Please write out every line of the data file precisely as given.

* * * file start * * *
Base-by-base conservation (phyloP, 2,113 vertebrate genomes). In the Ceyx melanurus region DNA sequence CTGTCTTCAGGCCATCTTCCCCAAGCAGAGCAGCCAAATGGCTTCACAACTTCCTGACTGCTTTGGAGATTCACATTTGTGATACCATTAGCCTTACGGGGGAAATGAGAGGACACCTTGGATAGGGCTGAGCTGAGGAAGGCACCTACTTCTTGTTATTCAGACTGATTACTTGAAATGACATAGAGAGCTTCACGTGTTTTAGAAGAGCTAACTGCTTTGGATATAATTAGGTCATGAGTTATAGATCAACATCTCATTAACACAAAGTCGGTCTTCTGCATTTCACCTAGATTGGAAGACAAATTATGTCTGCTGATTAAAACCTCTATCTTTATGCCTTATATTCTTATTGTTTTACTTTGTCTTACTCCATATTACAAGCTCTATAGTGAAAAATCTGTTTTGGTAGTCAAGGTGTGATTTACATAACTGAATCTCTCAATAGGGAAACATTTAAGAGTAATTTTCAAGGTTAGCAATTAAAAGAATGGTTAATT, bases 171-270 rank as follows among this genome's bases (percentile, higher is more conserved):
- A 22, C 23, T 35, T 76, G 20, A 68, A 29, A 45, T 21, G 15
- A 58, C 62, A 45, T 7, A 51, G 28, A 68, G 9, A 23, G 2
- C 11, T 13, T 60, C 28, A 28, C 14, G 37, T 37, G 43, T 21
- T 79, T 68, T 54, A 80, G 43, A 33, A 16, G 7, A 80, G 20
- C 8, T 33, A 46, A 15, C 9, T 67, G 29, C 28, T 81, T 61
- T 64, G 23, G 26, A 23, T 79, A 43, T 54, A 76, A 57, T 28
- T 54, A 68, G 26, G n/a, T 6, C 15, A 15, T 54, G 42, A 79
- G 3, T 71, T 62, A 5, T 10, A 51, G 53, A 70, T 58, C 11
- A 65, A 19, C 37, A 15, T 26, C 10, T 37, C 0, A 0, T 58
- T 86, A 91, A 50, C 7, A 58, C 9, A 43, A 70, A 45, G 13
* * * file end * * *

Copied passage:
Base-by-base conservation (phyloP, 2,113 vertebrate genomes). In the Ceyx melanurus region DNA sequence CTGTCTTCAGGCCATCTTCCCCAAGCAGAGCAGCCAAATGGCTTCACAACTTCCTGACTGCTTTGGAGATTCACATTTGTGATACCATTAGCCTTACGGGGGAAATGAGAGGACACCTTGGATAGGGCTGAGCTGAGGAAGGCACCTACTTCTTGTTATTCAGACTGATTACTTGAAATGACATAGAGAGCTTCACGTGTTTTAGAAGAGCTAACTGCTTTGGATATAATTAGGTCATGAGTTATAGATCAACATCTCATTAACACAAAGTCGGTCTTCTGCATTTCACCTAGATTGGAAGACAAATTATGTCTGCTGATTAAAACCTCTATCTTTATGCCTTATATTCTTATTGTTTTACTTTGTCTTACTCCATATTACAAGCTCTATAGTGAAAAATCTGTTTTGGTAGTCAAGGTGTGATTTACATAACTGAATCTCTCAATAGGGAAACATTTAAGAGTAATTTTCAAGGTTAGCAATTAAAAGAATGGTTAATT, bases 171-270 rank as follows among this genome's bases (percentile, higher is more conserved):
- A 22, C 23, T 35, T 76, G 20, A 68, A 29, A 45, T 21, G 15
- A 58, C 62, A 45, T 7, A 51, G 28, A 68, G 9, A 23, G 2
- C 11, T 13, T 60, C 28, A 28, C 14, G 37, T 37, G 43, T 21
- T 79, T 68, T 54, A 80, G 43, A 33, A 16, G 7, A 80, G 20
- C 8, T 33, A 46, A 15, C 9, T 67, G 29, C 28, T 81, T 61
- T 64, G 23, G 26, A 23, T 79, A 43, T 54, A 76, A 57, T 28
- T 54, A 68, G 26, G n/a, T 6, C 15, A 15, T 54, G 42, A 79
- G 3, T 71, T 62, A 5, T 10, A 51, G 53, A 70, T 58, C 11
- A 65, A 19, C 37, A 15, T 26, C 10, T 37, C 0, A 0, T 58
- T 86, A 91, A 50, C 7, A 58, C 9, A 43, A 70, A 45, G 13